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Analysing McKenna's debut, AFL influence on his game and why Tyrone fans should be excited

Conor McKenna scored 1-2 and set-up 1-1 on his first senior appearance for his county.

Updated Oct 19th 2020, 3:00 PM

LOOK UP THE statistics from Conor McKenna’s AFL career and you’ll notice he kicked the Sherrin far more often than he handpassed it.  

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It’s not unusual for an AFL player’s kickpasses to outweigh their ‘handball’ stats, but McKenna was moving the ball by foot almost twice as often as he did by hand.  

During his six-year stint with Essendon, he completed 905 kickpasses compared to 468 handpasses. Positioned as a half-back, one of his main requirements was to deliver accurate ball for the forwards to mark, something he was proficient at off either foot. 

It was interesting to watch McKenna as he made his first competitive appearance for Tyrone at senior level against Donegal on Sunday.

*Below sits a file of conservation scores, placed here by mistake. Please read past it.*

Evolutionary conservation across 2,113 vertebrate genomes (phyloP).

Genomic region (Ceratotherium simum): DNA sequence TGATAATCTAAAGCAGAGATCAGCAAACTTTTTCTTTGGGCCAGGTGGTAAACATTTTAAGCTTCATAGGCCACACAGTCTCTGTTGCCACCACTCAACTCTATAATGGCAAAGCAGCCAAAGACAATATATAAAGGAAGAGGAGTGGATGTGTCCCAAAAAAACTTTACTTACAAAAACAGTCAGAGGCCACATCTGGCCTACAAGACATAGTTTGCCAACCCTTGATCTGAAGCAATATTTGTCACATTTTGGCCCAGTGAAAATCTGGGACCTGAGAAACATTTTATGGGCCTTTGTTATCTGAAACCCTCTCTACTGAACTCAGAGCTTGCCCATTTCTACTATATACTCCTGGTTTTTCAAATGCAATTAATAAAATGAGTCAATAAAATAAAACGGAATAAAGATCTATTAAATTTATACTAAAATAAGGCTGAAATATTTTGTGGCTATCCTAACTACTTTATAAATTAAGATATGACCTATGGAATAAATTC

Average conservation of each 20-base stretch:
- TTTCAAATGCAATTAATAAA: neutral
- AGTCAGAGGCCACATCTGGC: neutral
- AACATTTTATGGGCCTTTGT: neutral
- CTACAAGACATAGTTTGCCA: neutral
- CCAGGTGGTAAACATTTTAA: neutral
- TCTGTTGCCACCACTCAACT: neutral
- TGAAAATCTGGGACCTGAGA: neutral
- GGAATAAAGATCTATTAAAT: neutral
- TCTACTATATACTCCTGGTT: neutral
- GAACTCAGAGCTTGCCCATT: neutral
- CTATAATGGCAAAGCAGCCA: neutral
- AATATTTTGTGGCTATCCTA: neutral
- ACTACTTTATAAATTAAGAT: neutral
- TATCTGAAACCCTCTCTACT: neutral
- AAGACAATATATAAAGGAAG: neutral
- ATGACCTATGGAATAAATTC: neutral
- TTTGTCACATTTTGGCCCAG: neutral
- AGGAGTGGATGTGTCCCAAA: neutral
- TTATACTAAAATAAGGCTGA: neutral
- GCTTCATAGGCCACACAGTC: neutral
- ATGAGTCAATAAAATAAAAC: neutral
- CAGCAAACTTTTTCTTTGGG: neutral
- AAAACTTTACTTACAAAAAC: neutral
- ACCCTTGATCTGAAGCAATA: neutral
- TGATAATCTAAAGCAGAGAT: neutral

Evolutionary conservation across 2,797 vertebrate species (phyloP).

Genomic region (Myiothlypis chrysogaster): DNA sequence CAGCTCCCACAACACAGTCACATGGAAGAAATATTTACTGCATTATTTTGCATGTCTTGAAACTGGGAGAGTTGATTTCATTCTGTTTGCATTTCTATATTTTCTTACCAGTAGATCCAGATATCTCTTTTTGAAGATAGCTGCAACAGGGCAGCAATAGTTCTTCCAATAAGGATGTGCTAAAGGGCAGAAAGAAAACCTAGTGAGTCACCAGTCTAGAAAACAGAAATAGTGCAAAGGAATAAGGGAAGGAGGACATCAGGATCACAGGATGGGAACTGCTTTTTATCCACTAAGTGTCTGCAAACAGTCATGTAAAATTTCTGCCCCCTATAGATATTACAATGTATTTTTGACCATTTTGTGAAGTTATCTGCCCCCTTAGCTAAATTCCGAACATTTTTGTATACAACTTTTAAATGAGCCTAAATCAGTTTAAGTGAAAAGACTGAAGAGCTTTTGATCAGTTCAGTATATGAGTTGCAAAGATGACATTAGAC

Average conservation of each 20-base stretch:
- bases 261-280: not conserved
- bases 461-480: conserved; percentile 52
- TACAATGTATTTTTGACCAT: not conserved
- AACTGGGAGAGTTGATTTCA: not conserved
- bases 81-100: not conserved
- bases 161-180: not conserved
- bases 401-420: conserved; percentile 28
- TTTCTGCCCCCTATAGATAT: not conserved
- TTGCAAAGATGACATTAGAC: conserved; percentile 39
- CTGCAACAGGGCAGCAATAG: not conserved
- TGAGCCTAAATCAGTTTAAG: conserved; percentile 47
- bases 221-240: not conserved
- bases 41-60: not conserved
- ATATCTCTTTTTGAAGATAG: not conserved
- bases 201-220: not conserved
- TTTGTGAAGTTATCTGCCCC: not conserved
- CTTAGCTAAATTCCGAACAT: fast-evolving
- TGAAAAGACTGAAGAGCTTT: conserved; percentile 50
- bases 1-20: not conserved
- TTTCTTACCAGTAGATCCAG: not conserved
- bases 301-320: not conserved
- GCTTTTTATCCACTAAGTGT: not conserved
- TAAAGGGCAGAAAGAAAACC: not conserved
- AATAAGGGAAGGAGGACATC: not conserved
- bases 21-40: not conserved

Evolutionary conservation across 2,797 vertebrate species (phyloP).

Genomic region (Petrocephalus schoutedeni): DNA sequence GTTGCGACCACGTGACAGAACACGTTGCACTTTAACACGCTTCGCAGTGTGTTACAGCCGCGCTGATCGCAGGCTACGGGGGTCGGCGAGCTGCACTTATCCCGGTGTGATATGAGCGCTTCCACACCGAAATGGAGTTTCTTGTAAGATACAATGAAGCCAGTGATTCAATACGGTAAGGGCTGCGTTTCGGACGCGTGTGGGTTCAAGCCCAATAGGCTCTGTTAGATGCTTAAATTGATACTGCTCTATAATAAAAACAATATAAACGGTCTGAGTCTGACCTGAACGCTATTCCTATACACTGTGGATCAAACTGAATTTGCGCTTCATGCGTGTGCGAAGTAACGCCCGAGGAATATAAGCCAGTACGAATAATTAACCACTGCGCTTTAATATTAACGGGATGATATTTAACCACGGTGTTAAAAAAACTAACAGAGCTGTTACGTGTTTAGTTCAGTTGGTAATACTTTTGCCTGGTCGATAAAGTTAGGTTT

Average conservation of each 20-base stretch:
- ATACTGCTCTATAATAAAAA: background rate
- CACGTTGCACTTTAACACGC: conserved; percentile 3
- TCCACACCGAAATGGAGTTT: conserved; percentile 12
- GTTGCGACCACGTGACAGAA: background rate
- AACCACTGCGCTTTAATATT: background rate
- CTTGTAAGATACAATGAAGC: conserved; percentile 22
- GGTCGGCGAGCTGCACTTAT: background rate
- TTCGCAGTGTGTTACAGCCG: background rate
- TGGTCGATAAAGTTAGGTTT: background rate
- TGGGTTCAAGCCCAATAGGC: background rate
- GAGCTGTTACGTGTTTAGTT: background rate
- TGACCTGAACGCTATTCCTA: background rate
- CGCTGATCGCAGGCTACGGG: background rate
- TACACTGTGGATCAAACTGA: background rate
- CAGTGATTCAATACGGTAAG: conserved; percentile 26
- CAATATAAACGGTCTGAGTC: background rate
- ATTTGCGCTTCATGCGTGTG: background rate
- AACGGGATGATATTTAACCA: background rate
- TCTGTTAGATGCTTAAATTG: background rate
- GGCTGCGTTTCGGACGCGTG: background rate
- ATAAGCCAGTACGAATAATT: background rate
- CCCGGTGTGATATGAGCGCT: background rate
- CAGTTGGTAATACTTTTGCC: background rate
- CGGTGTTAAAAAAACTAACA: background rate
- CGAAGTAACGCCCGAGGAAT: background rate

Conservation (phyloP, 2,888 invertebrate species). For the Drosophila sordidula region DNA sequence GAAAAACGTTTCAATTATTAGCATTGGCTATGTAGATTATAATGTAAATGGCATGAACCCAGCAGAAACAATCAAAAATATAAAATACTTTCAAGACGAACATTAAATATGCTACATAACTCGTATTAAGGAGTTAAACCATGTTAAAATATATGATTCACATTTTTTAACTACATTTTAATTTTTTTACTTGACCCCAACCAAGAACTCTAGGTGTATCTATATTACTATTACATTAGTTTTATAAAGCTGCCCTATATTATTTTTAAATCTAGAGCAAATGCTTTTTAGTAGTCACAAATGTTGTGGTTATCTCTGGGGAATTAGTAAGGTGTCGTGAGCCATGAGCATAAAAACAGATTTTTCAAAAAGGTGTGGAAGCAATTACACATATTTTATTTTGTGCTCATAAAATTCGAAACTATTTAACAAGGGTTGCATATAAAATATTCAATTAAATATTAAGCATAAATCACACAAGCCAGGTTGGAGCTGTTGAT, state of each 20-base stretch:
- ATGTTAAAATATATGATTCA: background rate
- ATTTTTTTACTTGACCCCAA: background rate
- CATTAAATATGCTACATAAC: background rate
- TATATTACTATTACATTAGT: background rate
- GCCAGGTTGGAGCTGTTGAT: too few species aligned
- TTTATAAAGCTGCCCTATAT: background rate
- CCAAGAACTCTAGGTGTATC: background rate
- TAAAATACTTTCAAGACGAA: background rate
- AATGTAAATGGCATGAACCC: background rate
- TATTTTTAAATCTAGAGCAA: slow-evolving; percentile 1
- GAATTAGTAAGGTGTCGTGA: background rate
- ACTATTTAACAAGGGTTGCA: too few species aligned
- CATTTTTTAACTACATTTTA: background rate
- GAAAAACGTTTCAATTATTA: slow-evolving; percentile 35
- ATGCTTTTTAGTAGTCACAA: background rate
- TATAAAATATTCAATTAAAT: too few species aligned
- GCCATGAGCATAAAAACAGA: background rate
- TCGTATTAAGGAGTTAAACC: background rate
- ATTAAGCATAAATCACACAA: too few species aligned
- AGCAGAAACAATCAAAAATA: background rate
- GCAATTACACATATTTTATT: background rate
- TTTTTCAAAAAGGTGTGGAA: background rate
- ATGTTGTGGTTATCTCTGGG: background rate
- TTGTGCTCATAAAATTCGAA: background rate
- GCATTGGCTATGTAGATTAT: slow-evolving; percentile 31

A key developmental stage for any footballer comes between the ages of 18 and 24, when McKenna lived in Australia and played Aussie Rules. So it’s no surprise to see how the AFL has influenced McKenna’s style of play on the Gaelic football field, even if he kept his eye in with his native code over the years.  

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Unusually for a Tyrone footballer, McKenna’s first instinct was always to look for the kickpass inside.  

The first two balls he touched resulted in footpasses into the full-forward line.

They turned out to be his only two of the day, but when McKenna drifted in closer to goal, the power and directness that were features of his AFL game resulted in him scoring 1-2 from four shots.

Not bad for a man who has been playing a different code for the past six years.

He directly assisted 1-1 and embarked on six solo runs despite being tightly marked throughout the 70 minutes.

When McKenna was required to drop deeper in the opening period, he wasn’t afraid of getting involved in defensive duties. He was happy to look for work.